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Columbia, Henkle Students Gather On Campus to Memorialize Parkland, Fla. Shooting Deaths

 At 10 a.m. on March 14, CHS Students gathered at the Tika Memorial outside of the A-Court building to participate in the national walkout commemorating one month since the shooting at Marjory Stoneman Douglas High School. Gathering at this memorial was a compromise between the students who organized the walkout and the staff of CHS to allow the students to express their First Amendment rights and maintain student safety during school hours.

Doug Miller
At 10 a.m. on March 14, CHS Students gathered at the Tika Memorial outside of the A-Court building to participate in the national walkout commemorating one month since the shooting at Marjory Stoneman Douglas High School. Gathering at this memorial was a compromise between the students who organized the walkout and the staff of CHS to allow the students to express their First Amendment rights and maintain student safety during school hours.



Columbia High School and Henkle Middle School students joined hundreds of thousands of students across the country in a 17-minute walk out on March 14.

The day marked one month since the shooting at Marjory Stoneman Douglas High School in Parkland, Fla., where 14 students and three teachers were murdered. Nationally, the core of the walkout was to call out the United States government for its inaction on meaningful policies regarding guns, mental health, and school safety, and to memorialize the lives lost in this shooting and others.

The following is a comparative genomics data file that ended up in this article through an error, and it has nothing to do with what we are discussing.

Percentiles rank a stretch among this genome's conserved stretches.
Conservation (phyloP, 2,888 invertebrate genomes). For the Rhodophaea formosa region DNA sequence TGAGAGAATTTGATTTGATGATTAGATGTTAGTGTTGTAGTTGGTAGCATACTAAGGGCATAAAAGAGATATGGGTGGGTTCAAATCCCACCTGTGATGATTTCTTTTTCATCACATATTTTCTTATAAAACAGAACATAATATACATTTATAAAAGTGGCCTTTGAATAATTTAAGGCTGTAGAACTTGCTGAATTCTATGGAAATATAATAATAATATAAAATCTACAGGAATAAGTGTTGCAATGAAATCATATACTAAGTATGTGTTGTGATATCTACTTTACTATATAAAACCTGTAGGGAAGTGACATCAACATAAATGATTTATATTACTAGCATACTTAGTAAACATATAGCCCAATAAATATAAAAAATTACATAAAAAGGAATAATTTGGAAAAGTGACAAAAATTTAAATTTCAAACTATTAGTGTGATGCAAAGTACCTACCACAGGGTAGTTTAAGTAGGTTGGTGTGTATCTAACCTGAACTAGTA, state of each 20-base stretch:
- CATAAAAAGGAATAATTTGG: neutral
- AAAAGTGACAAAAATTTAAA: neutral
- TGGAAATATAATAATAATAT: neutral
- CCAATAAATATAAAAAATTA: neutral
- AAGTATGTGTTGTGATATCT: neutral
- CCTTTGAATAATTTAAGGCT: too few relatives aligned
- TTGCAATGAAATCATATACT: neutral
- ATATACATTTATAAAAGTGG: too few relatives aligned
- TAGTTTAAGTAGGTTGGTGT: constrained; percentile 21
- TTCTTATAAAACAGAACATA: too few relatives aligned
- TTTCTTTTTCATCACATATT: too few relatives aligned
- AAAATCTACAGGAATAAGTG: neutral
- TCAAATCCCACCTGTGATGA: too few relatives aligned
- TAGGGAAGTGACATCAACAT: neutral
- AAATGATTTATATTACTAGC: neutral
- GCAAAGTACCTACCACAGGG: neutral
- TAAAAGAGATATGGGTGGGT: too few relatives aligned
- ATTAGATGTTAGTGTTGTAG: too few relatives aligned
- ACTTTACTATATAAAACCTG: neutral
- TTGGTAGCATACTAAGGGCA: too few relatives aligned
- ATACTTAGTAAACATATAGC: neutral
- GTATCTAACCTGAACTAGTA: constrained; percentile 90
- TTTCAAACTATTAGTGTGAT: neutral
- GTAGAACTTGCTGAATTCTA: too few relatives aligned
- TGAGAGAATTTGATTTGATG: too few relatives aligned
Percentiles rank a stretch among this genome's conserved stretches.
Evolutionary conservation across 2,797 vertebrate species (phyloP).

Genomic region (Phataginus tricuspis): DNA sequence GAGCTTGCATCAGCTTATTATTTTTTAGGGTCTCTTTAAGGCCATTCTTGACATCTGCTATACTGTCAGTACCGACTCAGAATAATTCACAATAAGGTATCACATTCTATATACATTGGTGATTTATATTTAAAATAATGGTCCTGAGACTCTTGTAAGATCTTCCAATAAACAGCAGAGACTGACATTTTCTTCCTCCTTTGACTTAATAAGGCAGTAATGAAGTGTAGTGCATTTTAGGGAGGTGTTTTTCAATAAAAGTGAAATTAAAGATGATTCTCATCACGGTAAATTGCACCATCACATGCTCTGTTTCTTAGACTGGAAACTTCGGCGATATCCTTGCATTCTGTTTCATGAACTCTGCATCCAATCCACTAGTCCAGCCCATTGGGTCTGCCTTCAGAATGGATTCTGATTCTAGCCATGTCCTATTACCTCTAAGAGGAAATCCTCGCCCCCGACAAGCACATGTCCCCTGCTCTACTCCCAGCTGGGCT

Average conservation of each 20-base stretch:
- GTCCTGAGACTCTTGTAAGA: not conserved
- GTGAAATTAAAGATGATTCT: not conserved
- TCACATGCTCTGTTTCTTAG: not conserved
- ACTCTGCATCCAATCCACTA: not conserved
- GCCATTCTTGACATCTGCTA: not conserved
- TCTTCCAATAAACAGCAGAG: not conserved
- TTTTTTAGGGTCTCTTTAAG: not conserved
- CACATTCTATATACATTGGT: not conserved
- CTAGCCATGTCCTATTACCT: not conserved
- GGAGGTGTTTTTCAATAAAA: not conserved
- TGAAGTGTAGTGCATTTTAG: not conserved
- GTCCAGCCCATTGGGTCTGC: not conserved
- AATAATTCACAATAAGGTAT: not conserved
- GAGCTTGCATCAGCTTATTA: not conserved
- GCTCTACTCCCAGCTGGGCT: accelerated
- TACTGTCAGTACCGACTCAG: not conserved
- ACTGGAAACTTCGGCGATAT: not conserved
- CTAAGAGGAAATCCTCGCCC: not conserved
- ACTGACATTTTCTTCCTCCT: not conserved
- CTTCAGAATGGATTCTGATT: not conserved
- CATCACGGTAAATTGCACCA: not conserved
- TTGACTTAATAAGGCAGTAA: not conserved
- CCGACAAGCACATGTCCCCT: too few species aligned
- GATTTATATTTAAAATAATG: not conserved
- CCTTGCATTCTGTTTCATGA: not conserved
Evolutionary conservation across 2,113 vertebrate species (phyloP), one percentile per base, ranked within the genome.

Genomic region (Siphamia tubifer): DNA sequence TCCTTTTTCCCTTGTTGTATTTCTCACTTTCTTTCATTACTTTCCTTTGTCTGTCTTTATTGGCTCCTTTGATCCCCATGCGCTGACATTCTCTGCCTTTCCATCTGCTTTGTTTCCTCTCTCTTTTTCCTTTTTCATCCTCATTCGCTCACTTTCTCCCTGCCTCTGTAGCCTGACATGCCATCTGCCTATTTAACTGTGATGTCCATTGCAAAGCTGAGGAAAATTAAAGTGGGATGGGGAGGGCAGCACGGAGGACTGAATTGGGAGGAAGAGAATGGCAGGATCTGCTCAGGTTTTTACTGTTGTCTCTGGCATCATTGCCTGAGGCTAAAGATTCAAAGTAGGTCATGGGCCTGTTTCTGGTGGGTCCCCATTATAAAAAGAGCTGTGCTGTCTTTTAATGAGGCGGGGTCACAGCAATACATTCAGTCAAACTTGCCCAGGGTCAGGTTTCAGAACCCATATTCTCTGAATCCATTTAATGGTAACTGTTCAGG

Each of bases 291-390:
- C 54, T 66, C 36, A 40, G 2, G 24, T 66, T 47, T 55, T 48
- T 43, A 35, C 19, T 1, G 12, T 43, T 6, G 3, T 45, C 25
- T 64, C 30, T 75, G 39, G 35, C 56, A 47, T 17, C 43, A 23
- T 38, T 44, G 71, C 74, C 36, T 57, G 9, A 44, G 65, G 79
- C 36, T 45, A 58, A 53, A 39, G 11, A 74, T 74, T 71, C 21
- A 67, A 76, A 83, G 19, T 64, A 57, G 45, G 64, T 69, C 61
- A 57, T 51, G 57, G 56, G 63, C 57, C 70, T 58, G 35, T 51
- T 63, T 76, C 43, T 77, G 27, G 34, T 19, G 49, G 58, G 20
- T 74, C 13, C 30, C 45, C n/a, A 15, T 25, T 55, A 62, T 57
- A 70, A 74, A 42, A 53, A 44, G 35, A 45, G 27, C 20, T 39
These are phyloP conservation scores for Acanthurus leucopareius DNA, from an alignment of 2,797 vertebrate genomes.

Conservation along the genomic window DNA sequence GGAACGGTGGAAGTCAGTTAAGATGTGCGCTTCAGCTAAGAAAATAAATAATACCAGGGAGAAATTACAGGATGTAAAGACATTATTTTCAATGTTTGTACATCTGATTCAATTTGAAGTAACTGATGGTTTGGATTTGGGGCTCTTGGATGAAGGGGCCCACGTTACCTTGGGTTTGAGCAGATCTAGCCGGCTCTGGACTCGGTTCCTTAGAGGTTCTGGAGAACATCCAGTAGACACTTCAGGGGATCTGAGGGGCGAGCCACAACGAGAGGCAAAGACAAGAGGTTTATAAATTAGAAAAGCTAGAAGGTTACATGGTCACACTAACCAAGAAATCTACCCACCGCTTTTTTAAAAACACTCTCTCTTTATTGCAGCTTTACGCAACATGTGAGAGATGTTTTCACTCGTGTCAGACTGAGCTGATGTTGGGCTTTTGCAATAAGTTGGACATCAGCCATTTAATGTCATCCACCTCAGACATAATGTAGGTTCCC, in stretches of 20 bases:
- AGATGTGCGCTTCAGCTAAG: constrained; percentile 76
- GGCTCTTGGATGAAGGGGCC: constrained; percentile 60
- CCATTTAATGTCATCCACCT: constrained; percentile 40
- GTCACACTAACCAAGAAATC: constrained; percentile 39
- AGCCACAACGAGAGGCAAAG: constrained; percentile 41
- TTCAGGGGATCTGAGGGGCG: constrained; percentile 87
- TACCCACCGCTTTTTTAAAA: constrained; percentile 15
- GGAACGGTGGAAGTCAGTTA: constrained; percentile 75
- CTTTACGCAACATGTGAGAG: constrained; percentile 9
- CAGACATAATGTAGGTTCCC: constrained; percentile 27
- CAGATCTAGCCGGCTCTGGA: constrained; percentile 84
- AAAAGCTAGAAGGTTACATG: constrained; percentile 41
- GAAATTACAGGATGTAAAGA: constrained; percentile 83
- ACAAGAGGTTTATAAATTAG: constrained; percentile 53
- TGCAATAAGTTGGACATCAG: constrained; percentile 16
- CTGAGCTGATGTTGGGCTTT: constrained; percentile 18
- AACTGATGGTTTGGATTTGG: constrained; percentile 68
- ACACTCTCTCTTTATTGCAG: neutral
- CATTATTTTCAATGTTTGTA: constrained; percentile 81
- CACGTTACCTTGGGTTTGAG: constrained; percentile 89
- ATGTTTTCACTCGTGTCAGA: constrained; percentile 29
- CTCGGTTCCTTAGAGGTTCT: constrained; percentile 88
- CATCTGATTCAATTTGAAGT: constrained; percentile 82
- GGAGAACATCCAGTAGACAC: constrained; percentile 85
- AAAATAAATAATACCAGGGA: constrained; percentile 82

It is estimated that 7,000 children have lost their lives to gun violence since the Sandy Hook Elementary School shooting in 2014.

According to CHS staff, about a third of the student population participated in the walkout, along with 10-15 HMS students.

According to the organizers of the walkout, more than half of the student population were considering participating but were discouraged in doing so either by their families or a letter that was distributed around the school during the previous week.

The letter was distributed to encourage students to participate in the walkout but may have had the opposite effect because of its message regarding gun control. The author of the letter was not known by organizers.

“On Wednesday, March 14, at 10 am, there will be a walkout. We will gather for 17 minutes, one minute for each of the victims of the Parkland school shooting. We will meet at the Tika Memorial in front of A-Court. There will be several short speeches and a recognition of the victims of the Parkland School shooting. The purpose of this event is to memorialize these victims and demand action from Congress that will keep our schools and students safer. The priority policies we support are: banning assault weapons and high capacity magazines, expanding background checks to all gun sales, passing a gun violence restraining order law and halting the militarization of law enforcement,” reads the letter.